exceptionally good protection. And they needed that protection, sea raiders
(not Vikings yet) invaded Scotland, in search of slaves for the Roman
Empire, a century before Christ. To better protect themselves, the settlers
(Celts) built fortified towers called Brochs.
The Romans In Scotland:
The Romans came to Caledonia again in A.D. 80, Gnaeus Julius Agricola, Governor
of the Province of Brittania (and chief general), invaded northern England
and southern Scotland (as they were to be known). With an army of 20,000
men, Agricola reached the River Tay and proceeded to build fortifications
to keep out the northern tribesman, while his Roman fleet supplied him from
(Author's Note: Agricola's plan of campaign would be later imitated, down
to the minute details, by others bent on conquering Scotland). Agricola's
Ninth Legion built the great fortified camp of Pinnata Castra, near Inchtuthil
on the River Tay. But Agricola was called away by the Emperor of Rome before
he could organize a large attack. He returned three years later having left
his Ninth Legion on their own. This time Agricola came intent on conquering
Galloway and Morayshire. This soon led to the battle of Mons Graupius, (near
the Grampian Mountains, so tradition holds) in 84 A.D. The Celtic Tribes were
led by Calgacus the Swordsman, who before battle gave a rousing speech to his
men and with reference to what the Romans would do to Caledonia -- "...
..They make a desolation (of our lands) and they call it peace!". The
Romans drove out the Caledonians on this day where 5,000 Romans battled 30,000
The odds seem , by today's standards, to have been way out of balance in
favour of the Caledonians, but the Romans were expert and professional soldiers
and had been fighting as a unit for centuries. The Romans won the battle
of Mons Graupius killing thousands of Caledonians. The survivors fled to
the hills beaten in battle but they remained unconquered.
Later, Emperor Hadrian ordered construction of a wall (to be known as
Hadrian's Wall) erected from the River Tyne to Solway -- to keep out the
Tribesmen who continued to invade Roman occupied lands and slaughtered an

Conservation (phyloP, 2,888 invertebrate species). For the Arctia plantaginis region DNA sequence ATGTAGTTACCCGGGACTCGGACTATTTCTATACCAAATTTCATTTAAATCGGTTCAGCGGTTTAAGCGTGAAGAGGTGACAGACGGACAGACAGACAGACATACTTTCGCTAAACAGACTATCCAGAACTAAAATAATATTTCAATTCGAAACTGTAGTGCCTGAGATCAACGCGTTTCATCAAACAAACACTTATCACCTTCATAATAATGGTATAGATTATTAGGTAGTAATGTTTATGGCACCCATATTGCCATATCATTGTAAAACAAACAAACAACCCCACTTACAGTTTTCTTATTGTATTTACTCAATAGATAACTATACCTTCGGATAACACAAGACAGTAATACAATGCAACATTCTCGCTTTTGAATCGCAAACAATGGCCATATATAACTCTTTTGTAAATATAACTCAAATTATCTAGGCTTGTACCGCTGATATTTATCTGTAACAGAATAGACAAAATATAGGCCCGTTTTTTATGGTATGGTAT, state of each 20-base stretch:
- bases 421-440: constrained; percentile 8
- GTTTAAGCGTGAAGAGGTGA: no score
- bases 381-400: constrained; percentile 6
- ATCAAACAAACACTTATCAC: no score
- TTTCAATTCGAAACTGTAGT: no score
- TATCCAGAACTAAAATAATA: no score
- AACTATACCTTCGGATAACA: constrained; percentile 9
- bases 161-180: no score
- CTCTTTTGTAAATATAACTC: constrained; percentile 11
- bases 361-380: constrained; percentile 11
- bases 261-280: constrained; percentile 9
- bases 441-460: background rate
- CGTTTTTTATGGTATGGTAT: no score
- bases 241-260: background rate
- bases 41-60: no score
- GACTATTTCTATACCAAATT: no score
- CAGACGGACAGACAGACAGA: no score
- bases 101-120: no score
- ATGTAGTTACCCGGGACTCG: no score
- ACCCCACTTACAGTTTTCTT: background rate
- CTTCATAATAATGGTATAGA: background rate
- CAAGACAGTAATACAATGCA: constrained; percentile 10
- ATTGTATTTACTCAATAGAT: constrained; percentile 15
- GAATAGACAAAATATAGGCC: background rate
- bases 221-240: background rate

entire Legion of Romans based near York by attacking at night.
Thirty years after Mons Gaupius, after the defeat of the Tribesmen in 114,
the Caledonians regained their fighting, burgeoning, patriotic enthusiasm.
They suddenly attacked the Roman Legion's fortresses and wiped out the unprepared
Roman invaders. Many of that fateful Ninth Legion, now without leadership,
spread out and ran from their forts. The Caledonians had expected this,
and had set an ambush in the south and east of the Roman's fortresses. Over
a period of one week the Caledonians, who were used to hiding in the mountains
sprang one at a time on the confused and hopelessly lost Romans utterly
killing them all. But the new Roman Ninth Legion returned in 118 and marched
north again to suppress the rebellious ingrates and simply disappeared.
Little trace has ever been found of that famous Ninth Legion or any of it's
equipment. (There are many theories as to their disappearance, i.e. - one
account tells of the wild Caledonians filling the dead Roman soilders bodies
with stones and sinking them, forever, into a Loch).
This prompted in 122 , Emperor Hadrian himself to come to Britain. Hadrian
brought with him, enough helpers to help gaurantee some respect among the
turbulent barbarians. But he too, found that he could see no reason for
ruling Scotland. Too much trouble and too little reward. Hadrian concluded
England was quite enough and ordered Hadrians Wall to be completed and that
this wall, running across the north of England, would be the limit of Rome's
Europe. The Romans however couldn't quite give it up.
Aroud 143 the Romans tried again to suppress the northern Tribes of Caledonia.
Another Wall or rather barricade was built The Antonine Wall (also known
as Grahmn's dyke) north of Hadrian's wall. The Antonine Wall ran from the
rivers Fourth to Clyde --- thus cutting Caledonia off from the rest of already
occupied lower Britain.
The Antonine Wall named after Emperor Antonius Pius was built of turf on
a stone foundation barrier against the Picts and Caledonians. The Romans
re-occupied much of the lands originally taken by Agricola, but after forty
years Roman Legions, were again attacked, its' forts (20 of them) lost
, retaken, and lost again by the 2nd, 6th and 20th Legions and were again
forced south below their protective walls.
In the year 155, the natives stirred again attacking the wall and chased
the Romans. The Scots are on occasion, believed to be stubborn to the point
of absurdity. Perhaps this could this could be said of the Romans in Britain
at this time, for they returned to the decimated wall, and began rebuilding.
The Caledonians routed them again. The combination of boredom and common sense
eventually persuaded the Empire to leave Scotland to the Natives. The Romans
did hold England for the next 200 years.
The Romans began pulling out of Britain and abandoned work on the seventy-two
mile Hadrian's Wall begun in 122A.D. The wall included at least sixteen forts.
Eventually they pulled down the forts, but they left a legacy -- the Romans
helped unify the Tribes of Scotland by attempting to conquer them.